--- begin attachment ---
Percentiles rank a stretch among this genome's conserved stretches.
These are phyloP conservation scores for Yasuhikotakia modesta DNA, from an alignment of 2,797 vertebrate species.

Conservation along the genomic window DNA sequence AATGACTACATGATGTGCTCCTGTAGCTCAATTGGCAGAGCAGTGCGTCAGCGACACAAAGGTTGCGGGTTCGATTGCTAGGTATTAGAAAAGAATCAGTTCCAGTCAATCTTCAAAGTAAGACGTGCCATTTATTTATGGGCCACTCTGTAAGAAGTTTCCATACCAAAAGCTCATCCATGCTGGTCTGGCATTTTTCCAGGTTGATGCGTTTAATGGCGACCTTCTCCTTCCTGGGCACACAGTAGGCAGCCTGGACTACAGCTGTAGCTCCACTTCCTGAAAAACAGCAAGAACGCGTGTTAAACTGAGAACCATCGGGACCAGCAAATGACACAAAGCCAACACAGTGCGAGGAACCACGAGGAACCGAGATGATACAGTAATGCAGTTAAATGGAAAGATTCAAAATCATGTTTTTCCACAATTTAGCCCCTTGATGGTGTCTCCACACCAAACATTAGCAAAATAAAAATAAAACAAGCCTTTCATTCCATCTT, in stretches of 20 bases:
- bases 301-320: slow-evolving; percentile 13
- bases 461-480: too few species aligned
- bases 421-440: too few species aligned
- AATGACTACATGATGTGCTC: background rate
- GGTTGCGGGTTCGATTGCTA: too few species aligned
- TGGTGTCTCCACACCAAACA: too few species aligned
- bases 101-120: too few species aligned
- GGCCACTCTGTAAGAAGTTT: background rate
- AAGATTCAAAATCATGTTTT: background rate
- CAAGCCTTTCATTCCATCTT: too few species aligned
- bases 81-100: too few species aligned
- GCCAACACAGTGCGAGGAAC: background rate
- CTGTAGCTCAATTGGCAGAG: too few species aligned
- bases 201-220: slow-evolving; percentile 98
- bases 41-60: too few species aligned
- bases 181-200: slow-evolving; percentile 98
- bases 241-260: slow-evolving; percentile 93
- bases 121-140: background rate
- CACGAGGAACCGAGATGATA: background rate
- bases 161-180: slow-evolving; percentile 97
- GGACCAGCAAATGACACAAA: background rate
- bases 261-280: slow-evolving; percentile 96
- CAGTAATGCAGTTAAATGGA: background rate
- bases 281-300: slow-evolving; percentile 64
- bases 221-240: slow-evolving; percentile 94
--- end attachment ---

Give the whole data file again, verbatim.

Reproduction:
Percentiles rank a stretch among this genome's conserved stretches.
These are phyloP conservation scores for Yasuhikotakia modesta DNA, from an alignment of 2,797 vertebrate species.

Conservation along the genomic window DNA sequence AATGACTACATGATGTGCTCCTGTAGCTCAATTGGCAGAGCAGTGCGTCAGCGACACAAAGGTTGCGGGTTCGATTGCTAGGTATTAGAAAAGAATCAGTTCCAGTCAATCTTCAAAGTAAGACGTGCCATTTATTTATGGGCCACTCTGTAAGAAGTTTCCATACCAAAAGCTCATCCATGCTGGTCTGGCATTTTTCCAGGTTGATGCGTTTAATGGCGACCTTCTCCTTCCTGGGCACACAGTAGGCAGCCTGGACTACAGCTGTAGCTCCACTTCCTGAAAAACAGCAAGAACGCGTGTTAAACTGAGAACCATCGGGACCAGCAAATGACACAAAGCCAACACAGTGCGAGGAACCACGAGGAACCGAGATGATACAGTAATGCAGTTAAATGGAAAGATTCAAAATCATGTTTTTCCACAATTTAGCCCCTTGATGGTGTCTCCACACCAAACATTAGCAAAATAAAAATAAAACAAGCCTTTCATTCCATCTT, in stretches of 20 bases:
- bases 301-320: slow-evolving; percentile 13
- bases 461-480: too few species aligned
- bases 421-440: too few species aligned
- AATGACTACATGATGTGCTC: background rate
- GGTTGCGGGTTCGATTGCTA: too few species aligned
- TGGTGTCTCCACACCAAACA: too few species aligned
- bases 101-120: too few species aligned
- GGCCACTCTGTAAGAAGTTT: background rate
- AAGATTCAAAATCATGTTTT: background rate
- CAAGCCTTTCATTCCATCTT: too few species aligned
- bases 81-100: too few species aligned
- GCCAACACAGTGCGAGGAAC: background rate
- CTGTAGCTCAATTGGCAGAG: too few species aligned
- bases 201-220: slow-evolving; percentile 98
- bases 41-60: too few species aligned
- bases 181-200: slow-evolving; percentile 98
- bases 241-260: slow-evolving; percentile 93
- bases 121-140: background rate
- CACGAGGAACCGAGATGATA: background rate
- bases 161-180: slow-evolving; percentile 97
- GGACCAGCAAATGACACAAA: background rate
- bases 261-280: slow-evolving; percentile 96
- CAGTAATGCAGTTAAATGGA: background rate
- bases 281-300: slow-evolving; percentile 64
- bases 221-240: slow-evolving; percentile 94